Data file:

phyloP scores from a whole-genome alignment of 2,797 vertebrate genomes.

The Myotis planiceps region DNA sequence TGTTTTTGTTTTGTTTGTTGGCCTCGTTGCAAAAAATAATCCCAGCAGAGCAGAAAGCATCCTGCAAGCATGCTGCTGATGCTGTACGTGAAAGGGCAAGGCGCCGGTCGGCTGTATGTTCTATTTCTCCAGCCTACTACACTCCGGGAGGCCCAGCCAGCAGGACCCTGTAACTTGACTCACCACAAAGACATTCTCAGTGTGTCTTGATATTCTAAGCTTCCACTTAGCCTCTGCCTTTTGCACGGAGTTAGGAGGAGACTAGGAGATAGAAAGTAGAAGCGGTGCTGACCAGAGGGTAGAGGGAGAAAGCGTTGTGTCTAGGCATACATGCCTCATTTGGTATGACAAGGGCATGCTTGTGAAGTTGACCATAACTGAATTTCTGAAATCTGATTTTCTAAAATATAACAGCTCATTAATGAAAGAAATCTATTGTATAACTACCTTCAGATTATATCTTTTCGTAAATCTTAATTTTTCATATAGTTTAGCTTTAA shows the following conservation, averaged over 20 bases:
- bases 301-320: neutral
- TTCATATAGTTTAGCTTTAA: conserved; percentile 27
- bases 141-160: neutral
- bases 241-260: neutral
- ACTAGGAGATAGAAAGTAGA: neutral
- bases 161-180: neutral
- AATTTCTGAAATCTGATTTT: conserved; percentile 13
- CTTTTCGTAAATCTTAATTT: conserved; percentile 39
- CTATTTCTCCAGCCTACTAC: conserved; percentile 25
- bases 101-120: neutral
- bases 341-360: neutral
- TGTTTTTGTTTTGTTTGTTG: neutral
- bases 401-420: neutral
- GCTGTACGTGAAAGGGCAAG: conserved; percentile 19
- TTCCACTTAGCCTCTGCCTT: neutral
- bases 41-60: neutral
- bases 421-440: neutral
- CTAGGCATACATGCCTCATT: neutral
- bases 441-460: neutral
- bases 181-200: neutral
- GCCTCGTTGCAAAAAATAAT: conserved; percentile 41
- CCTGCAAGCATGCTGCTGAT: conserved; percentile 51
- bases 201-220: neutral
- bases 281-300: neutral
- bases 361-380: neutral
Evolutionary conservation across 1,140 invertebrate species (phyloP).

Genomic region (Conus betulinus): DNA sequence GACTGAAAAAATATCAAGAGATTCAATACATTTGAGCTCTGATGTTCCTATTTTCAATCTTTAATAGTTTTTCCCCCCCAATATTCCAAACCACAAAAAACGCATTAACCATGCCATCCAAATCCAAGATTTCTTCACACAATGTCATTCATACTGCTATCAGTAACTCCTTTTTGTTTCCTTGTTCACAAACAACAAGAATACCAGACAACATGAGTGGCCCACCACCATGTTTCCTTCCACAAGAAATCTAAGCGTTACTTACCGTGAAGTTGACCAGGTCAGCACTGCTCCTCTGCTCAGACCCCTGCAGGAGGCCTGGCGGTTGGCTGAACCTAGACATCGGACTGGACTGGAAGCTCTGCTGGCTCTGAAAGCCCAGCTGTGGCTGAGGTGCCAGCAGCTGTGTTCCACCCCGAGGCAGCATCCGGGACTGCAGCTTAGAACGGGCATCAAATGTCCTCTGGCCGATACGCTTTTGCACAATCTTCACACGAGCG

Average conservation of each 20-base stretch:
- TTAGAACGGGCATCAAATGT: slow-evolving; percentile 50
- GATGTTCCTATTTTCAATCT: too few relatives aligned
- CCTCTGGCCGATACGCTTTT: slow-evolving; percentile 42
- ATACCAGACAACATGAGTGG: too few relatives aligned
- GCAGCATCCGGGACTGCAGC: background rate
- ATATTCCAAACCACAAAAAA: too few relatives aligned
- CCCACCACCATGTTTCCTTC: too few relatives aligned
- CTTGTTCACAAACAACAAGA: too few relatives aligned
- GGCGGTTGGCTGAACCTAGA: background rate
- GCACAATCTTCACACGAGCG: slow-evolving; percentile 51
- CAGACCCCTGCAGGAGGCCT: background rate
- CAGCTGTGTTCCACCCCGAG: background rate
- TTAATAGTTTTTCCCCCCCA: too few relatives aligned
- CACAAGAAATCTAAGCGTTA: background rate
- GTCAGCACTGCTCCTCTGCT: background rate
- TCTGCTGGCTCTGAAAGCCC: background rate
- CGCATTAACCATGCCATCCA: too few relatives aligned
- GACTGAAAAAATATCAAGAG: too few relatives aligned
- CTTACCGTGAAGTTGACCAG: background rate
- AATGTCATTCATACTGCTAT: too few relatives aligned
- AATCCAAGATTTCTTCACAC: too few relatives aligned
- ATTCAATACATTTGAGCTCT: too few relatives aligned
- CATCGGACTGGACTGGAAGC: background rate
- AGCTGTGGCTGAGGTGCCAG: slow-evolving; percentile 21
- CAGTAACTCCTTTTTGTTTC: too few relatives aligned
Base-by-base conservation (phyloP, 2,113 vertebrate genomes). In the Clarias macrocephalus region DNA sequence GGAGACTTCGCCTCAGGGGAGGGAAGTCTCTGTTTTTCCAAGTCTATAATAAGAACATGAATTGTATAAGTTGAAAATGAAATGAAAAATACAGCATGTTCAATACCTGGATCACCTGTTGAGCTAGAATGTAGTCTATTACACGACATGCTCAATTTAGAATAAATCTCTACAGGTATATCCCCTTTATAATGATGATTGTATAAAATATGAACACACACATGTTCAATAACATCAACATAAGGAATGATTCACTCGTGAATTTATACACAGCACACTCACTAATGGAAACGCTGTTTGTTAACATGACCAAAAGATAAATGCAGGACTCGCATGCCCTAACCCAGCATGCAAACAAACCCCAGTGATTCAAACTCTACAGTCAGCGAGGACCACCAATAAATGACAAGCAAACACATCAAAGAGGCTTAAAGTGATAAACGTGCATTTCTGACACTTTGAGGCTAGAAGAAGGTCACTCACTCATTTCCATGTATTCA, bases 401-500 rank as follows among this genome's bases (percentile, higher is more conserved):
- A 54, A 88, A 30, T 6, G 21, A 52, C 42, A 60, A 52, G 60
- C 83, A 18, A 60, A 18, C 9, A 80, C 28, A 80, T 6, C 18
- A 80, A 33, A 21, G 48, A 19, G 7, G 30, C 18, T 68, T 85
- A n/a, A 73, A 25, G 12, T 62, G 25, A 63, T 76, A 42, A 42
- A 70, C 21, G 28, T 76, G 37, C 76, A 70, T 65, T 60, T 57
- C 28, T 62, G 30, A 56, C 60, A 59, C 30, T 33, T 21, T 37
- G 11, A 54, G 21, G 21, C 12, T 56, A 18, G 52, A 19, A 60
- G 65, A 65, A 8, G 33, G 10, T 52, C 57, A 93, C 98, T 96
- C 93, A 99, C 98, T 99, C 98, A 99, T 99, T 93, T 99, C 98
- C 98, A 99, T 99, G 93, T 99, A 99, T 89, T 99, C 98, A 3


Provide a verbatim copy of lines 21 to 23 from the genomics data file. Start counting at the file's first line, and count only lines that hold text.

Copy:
- bases 441-460: neutral
- bases 181-200: neutral
- GCCTCGTTGCAAAAAATAAT: conserved; percentile 41